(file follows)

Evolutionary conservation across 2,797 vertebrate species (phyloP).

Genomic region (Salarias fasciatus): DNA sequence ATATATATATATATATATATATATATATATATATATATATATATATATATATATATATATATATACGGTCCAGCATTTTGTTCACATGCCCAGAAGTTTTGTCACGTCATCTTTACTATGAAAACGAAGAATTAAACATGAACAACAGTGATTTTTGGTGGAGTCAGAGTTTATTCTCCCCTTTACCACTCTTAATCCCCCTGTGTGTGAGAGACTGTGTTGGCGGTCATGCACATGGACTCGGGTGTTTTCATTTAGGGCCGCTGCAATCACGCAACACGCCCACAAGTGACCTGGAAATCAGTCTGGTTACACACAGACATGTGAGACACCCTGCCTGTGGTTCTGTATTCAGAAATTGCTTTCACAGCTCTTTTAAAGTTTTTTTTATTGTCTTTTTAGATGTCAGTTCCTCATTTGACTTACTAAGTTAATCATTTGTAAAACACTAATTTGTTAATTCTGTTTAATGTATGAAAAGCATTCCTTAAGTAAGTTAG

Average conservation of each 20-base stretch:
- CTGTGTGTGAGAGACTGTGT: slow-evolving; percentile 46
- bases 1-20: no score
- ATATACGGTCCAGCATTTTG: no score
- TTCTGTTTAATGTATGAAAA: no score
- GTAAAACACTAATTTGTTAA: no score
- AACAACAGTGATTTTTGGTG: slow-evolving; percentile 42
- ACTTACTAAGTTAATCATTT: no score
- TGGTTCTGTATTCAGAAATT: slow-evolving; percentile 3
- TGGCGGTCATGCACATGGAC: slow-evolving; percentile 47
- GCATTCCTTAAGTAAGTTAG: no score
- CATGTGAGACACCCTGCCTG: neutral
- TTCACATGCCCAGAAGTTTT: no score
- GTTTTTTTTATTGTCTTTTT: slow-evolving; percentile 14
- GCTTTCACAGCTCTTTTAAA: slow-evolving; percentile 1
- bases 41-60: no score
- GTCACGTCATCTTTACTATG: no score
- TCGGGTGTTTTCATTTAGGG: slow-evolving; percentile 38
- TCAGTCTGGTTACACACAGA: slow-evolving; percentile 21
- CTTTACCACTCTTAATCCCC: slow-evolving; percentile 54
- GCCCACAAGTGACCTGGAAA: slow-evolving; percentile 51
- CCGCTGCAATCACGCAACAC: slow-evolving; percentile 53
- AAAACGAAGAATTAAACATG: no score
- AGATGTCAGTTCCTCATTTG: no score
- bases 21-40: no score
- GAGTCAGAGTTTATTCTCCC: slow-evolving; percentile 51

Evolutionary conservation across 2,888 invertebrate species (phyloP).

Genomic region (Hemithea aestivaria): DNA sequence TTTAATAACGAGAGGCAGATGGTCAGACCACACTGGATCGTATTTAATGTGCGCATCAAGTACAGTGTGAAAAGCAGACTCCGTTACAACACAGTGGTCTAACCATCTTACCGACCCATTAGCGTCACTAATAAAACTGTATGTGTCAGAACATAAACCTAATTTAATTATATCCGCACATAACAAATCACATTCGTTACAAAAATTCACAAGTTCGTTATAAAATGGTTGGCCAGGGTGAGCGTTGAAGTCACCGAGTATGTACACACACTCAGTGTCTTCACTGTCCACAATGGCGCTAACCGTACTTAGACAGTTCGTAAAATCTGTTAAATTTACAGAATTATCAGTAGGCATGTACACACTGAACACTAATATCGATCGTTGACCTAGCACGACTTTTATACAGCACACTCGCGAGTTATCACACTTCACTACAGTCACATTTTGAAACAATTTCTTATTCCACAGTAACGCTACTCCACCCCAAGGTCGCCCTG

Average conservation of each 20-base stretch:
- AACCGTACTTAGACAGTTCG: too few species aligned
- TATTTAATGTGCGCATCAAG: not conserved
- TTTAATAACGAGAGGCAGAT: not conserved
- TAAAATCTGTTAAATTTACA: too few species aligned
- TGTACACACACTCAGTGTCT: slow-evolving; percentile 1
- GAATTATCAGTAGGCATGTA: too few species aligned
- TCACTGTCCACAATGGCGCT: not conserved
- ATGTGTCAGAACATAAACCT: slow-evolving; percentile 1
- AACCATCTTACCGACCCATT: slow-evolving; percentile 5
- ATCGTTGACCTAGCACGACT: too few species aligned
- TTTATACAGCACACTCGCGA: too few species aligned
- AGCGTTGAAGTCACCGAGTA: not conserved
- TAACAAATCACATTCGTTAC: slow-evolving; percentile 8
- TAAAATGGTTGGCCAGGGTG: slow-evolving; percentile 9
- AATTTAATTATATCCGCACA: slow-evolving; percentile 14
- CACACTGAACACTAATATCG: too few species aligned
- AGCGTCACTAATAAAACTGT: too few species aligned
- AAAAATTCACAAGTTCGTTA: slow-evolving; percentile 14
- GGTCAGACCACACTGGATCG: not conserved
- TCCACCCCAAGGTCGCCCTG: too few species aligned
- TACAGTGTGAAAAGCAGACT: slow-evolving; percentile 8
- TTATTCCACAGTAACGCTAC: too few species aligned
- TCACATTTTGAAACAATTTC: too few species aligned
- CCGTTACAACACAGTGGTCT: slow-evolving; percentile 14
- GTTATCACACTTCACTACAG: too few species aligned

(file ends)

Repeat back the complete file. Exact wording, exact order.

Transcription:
Evolutionary conservation across 2,797 vertebrate species (phyloP).

Genomic region (Salarias fasciatus): DNA sequence ATATATATATATATATATATATATATATATATATATATATATATATATATATATATATATATATACGGTCCAGCATTTTGTTCACATGCCCAGAAGTTTTGTCACGTCATCTTTACTATGAAAACGAAGAATTAAACATGAACAACAGTGATTTTTGGTGGAGTCAGAGTTTATTCTCCCCTTTACCACTCTTAATCCCCCTGTGTGTGAGAGACTGTGTTGGCGGTCATGCACATGGACTCGGGTGTTTTCATTTAGGGCCGCTGCAATCACGCAACACGCCCACAAGTGACCTGGAAATCAGTCTGGTTACACACAGACATGTGAGACACCCTGCCTGTGGTTCTGTATTCAGAAATTGCTTTCACAGCTCTTTTAAAGTTTTTTTTATTGTCTTTTTAGATGTCAGTTCCTCATTTGACTTACTAAGTTAATCATTTGTAAAACACTAATTTGTTAATTCTGTTTAATGTATGAAAAGCATTCCTTAAGTAAGTTAG

Average conservation of each 20-base stretch:
- CTGTGTGTGAGAGACTGTGT: slow-evolving; percentile 46
- bases 1-20: no score
- ATATACGGTCCAGCATTTTG: no score
- TTCTGTTTAATGTATGAAAA: no score
- GTAAAACACTAATTTGTTAA: no score
- AACAACAGTGATTTTTGGTG: slow-evolving; percentile 42
- ACTTACTAAGTTAATCATTT: no score
- TGGTTCTGTATTCAGAAATT: slow-evolving; percentile 3
- TGGCGGTCATGCACATGGAC: slow-evolving; percentile 47
- GCATTCCTTAAGTAAGTTAG: no score
- CATGTGAGACACCCTGCCTG: neutral
- TTCACATGCCCAGAAGTTTT: no score
- GTTTTTTTTATTGTCTTTTT: slow-evolving; percentile 14
- GCTTTCACAGCTCTTTTAAA: slow-evolving; percentile 1
- bases 41-60: no score
- GTCACGTCATCTTTACTATG: no score
- TCGGGTGTTTTCATTTAGGG: slow-evolving; percentile 38
- TCAGTCTGGTTACACACAGA: slow-evolving; percentile 21
- CTTTACCACTCTTAATCCCC: slow-evolving; percentile 54
- GCCCACAAGTGACCTGGAAA: slow-evolving; percentile 51
- CCGCTGCAATCACGCAACAC: slow-evolving; percentile 53
- AAAACGAAGAATTAAACATG: no score
- AGATGTCAGTTCCTCATTTG: no score
- bases 21-40: no score
- GAGTCAGAGTTTATTCTCCC: slow-evolving; percentile 51

Evolutionary conservation across 2,888 invertebrate species (phyloP).

Genomic region (Hemithea aestivaria): DNA sequence TTTAATAACGAGAGGCAGATGGTCAGACCACACTGGATCGTATTTAATGTGCGCATCAAGTACAGTGTGAAAAGCAGACTCCGTTACAACACAGTGGTCTAACCATCTTACCGACCCATTAGCGTCACTAATAAAACTGTATGTGTCAGAACATAAACCTAATTTAATTATATCCGCACATAACAAATCACATTCGTTACAAAAATTCACAAGTTCGTTATAAAATGGTTGGCCAGGGTGAGCGTTGAAGTCACCGAGTATGTACACACACTCAGTGTCTTCACTGTCCACAATGGCGCTAACCGTACTTAGACAGTTCGTAAAATCTGTTAAATTTACAGAATTATCAGTAGGCATGTACACACTGAACACTAATATCGATCGTTGACCTAGCACGACTTTTATACAGCACACTCGCGAGTTATCACACTTCACTACAGTCACATTTTGAAACAATTTCTTATTCCACAGTAACGCTACTCCACCCCAAGGTCGCCCTG

Average conservation of each 20-base stretch:
- AACCGTACTTAGACAGTTCG: too few species aligned
- TATTTAATGTGCGCATCAAG: not conserved
- TTTAATAACGAGAGGCAGAT: not conserved
- TAAAATCTGTTAAATTTACA: too few species aligned
- TGTACACACACTCAGTGTCT: slow-evolving; percentile 1
- GAATTATCAGTAGGCATGTA: too few species aligned
- TCACTGTCCACAATGGCGCT: not conserved
- ATGTGTCAGAACATAAACCT: slow-evolving; percentile 1
- AACCATCTTACCGACCCATT: slow-evolving; percentile 5
- ATCGTTGACCTAGCACGACT: too few species aligned
- TTTATACAGCACACTCGCGA: too few species aligned
- AGCGTTGAAGTCACCGAGTA: not conserved
- TAACAAATCACATTCGTTAC: slow-evolving; percentile 8
- TAAAATGGTTGGCCAGGGTG: slow-evolving; percentile 9
- AATTTAATTATATCCGCACA: slow-evolving; percentile 14
- CACACTGAACACTAATATCG: too few species aligned
- AGCGTCACTAATAAAACTGT: too few species aligned
- AAAAATTCACAAGTTCGTTA: slow-evolving; percentile 14
- GGTCAGACCACACTGGATCG: not conserved
- TCCACCCCAAGGTCGCCCTG: too few species aligned
- TACAGTGTGAAAAGCAGACT: slow-evolving; percentile 8
- TTATTCCACAGTAACGCTAC: too few species aligned
- TCACATTTTGAAACAATTTC: too few species aligned
- CCGTTACAACACAGTGGTCT: slow-evolving; percentile 14
- GTTATCACACTTCACTACAG: too few species aligned